Alternative names
Implantable cardioverter-defibrillator


An implantable cardioverter-defibrillator (ICD) is a device designed to quickly detect an abnormal heart rhythm (arrhythmia) and suppress it immediately. The ICD can convert the arrhythmia back to normal rhythm by delivering an Electrical shock to the heart. This way the ICD can effectively prevent sudden death.

An ICD is a minicomputer, about the size of a small cell phone, that consists of:

  • a pulse generator with batteries and a capacitor that can send a powerful shock to the heart  
  • an electronic logic circuit to tell the ICD when to discharge.  
  • lead electrodes placed in the heart (or, rarely, small electrodes placed under the skin), to sense the cardiac rhythm and deliver the shock to the heart muscle.

Modern ICDs also include pacing capabilities so that the device can act as a pacemaker. Pacing may be necessary to support the heart in some instances (for example, after a shock) or as a method to terminate certain arrhythmias.

The ICD permanently tests the heartbeats for regularity, but remains inactive until it senses a rhythm deemed life-threatening. Then, the ICD delivers a powerful electric shock to the heart. Each shock uses energy from the generator, transformed before the shock by a capacitor. The ICD batteries are designed to last 5 to 8 years.

During the implantation of an ICD, electrodes are inserted through the veins into the heart, and the pulse generator is surgically buried under the skin of the chest, generally below the left collarbone.

Who needs an ICD?

In some people, the heart either suddenly starts beating in a disorganized manner (ventricular fibrillation or VF), or it starts beating very rapidly (ventricular tachycardia or VT). Both VF and VT can make the heart stop pumping blood, leading the person to a sudden loss of consciousness or death. Arrhythmias like VT and VF require emergency treatment and are best treated in hospital coronary care units. In these units, VT and VF can be converted back to the normal rhythm by an electric shock given across the chest (external defibrillation).

Many episodes of VT or VF, however, occur outside hospitals and people without ICDs often die because defibrillation is not immediately available.

Candidates for ICDs are people at risk of sudden death, including:

  • those who have survived a cardiac arrest due to VF not triggered by a recent heart attack  
  • those with life-threatening episodes of VT  
  • survivors of a heart attack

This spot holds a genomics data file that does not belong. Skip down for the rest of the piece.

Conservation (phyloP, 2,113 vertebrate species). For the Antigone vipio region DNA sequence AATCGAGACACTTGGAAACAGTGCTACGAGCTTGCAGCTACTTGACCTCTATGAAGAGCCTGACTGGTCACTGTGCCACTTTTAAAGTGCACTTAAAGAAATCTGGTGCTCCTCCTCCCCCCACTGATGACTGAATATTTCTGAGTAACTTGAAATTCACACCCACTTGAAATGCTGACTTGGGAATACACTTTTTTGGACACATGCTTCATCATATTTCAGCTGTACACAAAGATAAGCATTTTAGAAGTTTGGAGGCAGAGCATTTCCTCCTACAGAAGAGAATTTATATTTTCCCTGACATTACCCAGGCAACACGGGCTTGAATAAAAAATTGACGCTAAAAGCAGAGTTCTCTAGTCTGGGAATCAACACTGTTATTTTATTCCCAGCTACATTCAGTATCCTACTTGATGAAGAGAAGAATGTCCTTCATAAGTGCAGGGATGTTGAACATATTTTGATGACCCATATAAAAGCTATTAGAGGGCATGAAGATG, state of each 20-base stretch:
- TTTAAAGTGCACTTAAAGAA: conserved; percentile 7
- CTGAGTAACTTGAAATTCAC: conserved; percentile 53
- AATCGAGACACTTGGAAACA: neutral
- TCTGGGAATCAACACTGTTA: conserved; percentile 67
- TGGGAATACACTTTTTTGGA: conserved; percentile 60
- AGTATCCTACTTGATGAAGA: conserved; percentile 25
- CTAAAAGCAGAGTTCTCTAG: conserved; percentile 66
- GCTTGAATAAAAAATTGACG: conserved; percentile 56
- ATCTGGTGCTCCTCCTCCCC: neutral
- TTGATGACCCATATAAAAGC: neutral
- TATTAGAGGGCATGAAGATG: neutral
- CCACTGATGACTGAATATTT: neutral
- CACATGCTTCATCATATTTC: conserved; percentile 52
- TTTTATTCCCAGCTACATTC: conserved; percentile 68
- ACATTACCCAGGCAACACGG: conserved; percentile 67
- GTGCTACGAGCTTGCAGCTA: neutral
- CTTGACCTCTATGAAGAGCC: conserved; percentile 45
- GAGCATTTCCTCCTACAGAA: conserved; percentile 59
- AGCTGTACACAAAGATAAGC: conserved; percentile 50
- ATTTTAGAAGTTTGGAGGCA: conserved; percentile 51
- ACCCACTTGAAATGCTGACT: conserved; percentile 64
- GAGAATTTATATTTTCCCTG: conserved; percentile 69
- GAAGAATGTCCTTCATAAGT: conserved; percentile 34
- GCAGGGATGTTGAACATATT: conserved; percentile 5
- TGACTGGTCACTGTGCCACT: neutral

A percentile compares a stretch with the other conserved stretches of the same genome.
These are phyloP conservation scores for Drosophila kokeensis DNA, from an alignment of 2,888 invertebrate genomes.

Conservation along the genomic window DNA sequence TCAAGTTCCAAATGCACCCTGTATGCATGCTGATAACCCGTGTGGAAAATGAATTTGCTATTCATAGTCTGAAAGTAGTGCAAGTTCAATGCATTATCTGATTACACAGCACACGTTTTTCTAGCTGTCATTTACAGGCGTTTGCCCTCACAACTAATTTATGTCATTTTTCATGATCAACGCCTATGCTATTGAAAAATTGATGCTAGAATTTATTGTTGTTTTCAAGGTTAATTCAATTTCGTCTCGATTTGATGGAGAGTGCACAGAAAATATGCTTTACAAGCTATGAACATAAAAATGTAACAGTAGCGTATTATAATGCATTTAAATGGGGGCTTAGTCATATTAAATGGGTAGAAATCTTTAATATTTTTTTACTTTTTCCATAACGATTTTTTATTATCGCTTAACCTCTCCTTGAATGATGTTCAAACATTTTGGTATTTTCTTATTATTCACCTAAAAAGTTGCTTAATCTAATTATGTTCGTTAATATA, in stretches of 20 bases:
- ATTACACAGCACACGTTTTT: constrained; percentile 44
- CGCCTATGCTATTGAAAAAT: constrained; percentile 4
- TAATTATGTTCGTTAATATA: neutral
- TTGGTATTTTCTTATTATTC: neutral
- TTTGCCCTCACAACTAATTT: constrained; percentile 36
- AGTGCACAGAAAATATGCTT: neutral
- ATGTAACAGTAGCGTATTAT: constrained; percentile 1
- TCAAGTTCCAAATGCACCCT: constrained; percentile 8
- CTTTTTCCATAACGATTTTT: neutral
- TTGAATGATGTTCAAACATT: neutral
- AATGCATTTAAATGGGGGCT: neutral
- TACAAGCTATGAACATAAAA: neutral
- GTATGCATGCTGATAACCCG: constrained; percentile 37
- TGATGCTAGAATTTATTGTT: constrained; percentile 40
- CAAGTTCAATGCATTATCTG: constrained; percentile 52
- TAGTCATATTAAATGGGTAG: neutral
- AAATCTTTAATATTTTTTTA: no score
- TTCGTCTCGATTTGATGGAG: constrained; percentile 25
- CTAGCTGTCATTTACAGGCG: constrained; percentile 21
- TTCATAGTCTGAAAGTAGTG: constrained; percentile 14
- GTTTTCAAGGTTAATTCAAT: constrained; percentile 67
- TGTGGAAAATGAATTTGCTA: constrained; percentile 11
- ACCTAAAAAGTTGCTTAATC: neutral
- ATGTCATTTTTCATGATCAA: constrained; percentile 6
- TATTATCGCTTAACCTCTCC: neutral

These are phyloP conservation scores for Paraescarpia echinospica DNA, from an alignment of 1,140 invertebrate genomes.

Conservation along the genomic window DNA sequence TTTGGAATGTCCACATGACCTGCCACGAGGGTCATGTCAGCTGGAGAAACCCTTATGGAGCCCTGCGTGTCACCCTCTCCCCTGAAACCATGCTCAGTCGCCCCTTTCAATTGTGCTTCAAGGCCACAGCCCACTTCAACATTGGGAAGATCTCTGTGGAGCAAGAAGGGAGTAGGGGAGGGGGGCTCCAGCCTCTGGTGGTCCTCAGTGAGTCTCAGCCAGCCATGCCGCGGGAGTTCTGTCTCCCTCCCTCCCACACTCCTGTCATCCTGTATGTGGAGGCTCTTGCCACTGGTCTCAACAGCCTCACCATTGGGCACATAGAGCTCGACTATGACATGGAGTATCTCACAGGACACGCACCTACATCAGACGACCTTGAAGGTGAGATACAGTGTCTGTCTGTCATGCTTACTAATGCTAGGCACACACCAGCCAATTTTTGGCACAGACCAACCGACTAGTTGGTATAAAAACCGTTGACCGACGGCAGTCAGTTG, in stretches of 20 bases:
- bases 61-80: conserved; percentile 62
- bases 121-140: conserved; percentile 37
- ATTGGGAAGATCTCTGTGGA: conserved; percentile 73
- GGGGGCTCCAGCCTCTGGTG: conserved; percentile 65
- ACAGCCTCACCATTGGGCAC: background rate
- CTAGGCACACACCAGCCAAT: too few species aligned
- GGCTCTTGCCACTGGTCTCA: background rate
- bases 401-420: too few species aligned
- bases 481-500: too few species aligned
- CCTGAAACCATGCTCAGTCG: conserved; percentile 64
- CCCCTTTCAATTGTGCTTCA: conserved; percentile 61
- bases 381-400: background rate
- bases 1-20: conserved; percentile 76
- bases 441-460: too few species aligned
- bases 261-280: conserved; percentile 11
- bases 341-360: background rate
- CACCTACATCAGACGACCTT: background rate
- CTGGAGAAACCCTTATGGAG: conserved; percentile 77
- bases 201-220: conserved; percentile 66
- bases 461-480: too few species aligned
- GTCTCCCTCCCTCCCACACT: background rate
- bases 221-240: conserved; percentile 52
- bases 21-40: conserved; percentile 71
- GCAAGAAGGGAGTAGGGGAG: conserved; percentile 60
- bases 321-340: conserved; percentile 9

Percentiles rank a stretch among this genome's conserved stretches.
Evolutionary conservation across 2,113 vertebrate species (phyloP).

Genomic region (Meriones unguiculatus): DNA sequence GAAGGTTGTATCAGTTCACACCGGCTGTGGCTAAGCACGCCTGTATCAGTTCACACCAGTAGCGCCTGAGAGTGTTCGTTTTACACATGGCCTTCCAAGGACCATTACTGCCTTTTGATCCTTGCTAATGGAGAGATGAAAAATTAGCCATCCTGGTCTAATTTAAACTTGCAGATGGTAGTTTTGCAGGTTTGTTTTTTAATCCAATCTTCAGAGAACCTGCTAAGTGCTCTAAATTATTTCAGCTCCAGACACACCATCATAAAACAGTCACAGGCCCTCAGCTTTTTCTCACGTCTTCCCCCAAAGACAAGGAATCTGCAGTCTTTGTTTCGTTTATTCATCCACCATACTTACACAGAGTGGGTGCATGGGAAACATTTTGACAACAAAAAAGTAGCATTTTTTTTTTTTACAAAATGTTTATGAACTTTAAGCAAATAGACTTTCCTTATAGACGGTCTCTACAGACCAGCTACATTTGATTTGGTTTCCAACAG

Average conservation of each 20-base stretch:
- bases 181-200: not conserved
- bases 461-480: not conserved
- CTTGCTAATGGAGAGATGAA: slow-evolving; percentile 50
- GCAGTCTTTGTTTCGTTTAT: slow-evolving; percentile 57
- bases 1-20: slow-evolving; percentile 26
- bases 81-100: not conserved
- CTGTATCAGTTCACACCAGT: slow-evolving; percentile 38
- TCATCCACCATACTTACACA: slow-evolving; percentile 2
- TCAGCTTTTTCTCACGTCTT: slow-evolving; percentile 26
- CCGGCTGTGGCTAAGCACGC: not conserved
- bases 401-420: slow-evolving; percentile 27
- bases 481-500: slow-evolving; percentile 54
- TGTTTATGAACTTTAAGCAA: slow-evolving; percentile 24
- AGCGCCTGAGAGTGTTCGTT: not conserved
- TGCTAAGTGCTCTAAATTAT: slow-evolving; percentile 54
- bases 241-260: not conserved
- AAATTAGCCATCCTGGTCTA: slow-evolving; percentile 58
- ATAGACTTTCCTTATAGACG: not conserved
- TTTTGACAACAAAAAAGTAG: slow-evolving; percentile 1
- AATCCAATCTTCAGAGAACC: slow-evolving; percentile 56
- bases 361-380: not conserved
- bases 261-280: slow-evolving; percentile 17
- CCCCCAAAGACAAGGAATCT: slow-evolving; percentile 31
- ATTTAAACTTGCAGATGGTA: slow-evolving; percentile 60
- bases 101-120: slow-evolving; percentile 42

• those who have structural defects of the heart muscle, such as dilated cardiomyopathy and hypertrophic cardiomyopathy, especially when unexplained fainting episodes have occurred  
  • people with a reduced pumping function of the heart, often assessed as a left ventricular ejection fraction (LVEF) of 30% or less

Before a decision is made about an ICD, many people will require an electrophysiological study (EPS). The EPS is a special test conducted by a cardiologist with a specialization in arrhythmias. The EPS measures how much the heart is at risk for an event that could prove fatal. (For more information, see Electrophysiologic Study.)

Benefits of the ICD

Among patients considered good candidates for an ICD, the ICD has shown to prolong life by preventing sudden death. For many people with ICDs the quality of life can also improve. The device provides peace of mind, relieving concerns about fainting spells. Most patients adapt to the uncertainty of the shocks. Most patients also can resume driving.

Potential risks of the ICD

The ICD is implanted through a surgical procedure which in itself might result in death, but this is very rare.

The most common problem with the ICD is that it sometimes delivers shocks when you do not need them. Each shock - even though it lasts a very short time - will be usually quite evident to you. Every shock you feel should be notified to your doctor.

When the ICD batteries are about to run down, the ICD generator must be replaced. This requires only minor surgery.

Potential ICD malfunctioning can now be prevented by the incorporation of audible alerts that can be programmed by your electrophysiologist. If your ICD alert goes off, you should promptly contact your doctor.

What to expect after ICD implantation

The recovery time after the ICD implantation is quite short. Hospital stays are rarely longer than 1 day; and patients quickly return to prior activity levels. Full recovery of activity can be expected in about 4 to 6 weeks.

You will be discharged from the hospital with a wallet card listing the specifications of your ICD and providing contact information for emergencies. This wallet card should always be with you when you go out.

You will need to make regular visits to the doctor so the ICD can be monitored. The monitoring shows whether the device is sensing the heartbeat properly, how many shocks have been delivered, and how much power is left in the batteries. When batteries are about to run out, your ICD generator can be replaced.

The ICD generator is metal and will be detected by metal detectors such as those in airports or public places with safety checks. For air travel, public events, and admission to certain areas you will need to show your wallet card to the security personnel to prevent setting off any alarms.

People with ICDs still need to follow their doctor’s advice about medication, diet, and exercise.

Johns Hopkins patient information

Last revised: December 5, 2012
by David A. Scott, M.D.

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All ArmMed Media material is provided for information only and is neither advice nor a substitute for proper medical care. Consult a qualified healthcare professional who understands your particular history for individual concerns.